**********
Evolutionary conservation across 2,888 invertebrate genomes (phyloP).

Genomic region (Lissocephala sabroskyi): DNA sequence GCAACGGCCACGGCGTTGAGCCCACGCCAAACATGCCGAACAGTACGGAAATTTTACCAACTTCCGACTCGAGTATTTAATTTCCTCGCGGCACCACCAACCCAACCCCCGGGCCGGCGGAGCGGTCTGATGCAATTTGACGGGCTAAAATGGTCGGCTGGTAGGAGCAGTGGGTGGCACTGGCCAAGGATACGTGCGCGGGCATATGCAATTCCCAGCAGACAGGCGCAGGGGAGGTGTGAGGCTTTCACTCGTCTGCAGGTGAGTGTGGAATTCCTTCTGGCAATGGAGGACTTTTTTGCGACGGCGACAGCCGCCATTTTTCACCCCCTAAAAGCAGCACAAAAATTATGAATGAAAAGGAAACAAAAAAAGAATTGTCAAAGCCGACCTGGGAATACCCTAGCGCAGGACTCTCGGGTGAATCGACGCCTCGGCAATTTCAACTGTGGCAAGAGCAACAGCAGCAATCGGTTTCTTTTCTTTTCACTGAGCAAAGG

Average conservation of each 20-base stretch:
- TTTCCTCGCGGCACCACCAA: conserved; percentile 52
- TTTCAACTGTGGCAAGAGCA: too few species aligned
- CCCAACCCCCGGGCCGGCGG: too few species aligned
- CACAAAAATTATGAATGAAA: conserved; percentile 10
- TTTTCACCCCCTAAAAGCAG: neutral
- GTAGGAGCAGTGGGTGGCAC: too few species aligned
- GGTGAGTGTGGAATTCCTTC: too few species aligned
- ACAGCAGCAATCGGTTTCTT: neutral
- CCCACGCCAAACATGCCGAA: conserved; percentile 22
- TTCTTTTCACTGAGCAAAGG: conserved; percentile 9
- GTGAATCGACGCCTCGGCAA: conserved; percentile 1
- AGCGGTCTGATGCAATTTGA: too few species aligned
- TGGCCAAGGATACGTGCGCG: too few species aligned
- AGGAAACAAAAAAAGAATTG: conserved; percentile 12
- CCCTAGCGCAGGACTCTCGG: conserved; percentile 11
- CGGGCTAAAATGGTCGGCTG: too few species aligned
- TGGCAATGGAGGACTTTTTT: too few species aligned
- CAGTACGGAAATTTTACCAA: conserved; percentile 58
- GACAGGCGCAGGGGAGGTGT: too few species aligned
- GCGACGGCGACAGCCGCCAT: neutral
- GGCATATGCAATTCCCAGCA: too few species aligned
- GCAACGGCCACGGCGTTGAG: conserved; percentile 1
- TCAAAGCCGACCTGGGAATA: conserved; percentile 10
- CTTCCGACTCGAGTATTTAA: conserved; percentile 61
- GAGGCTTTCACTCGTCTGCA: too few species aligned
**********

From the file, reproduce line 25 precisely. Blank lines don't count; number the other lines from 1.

- GCAACGGCCACGGCGTTGAG: conserved; percentile 1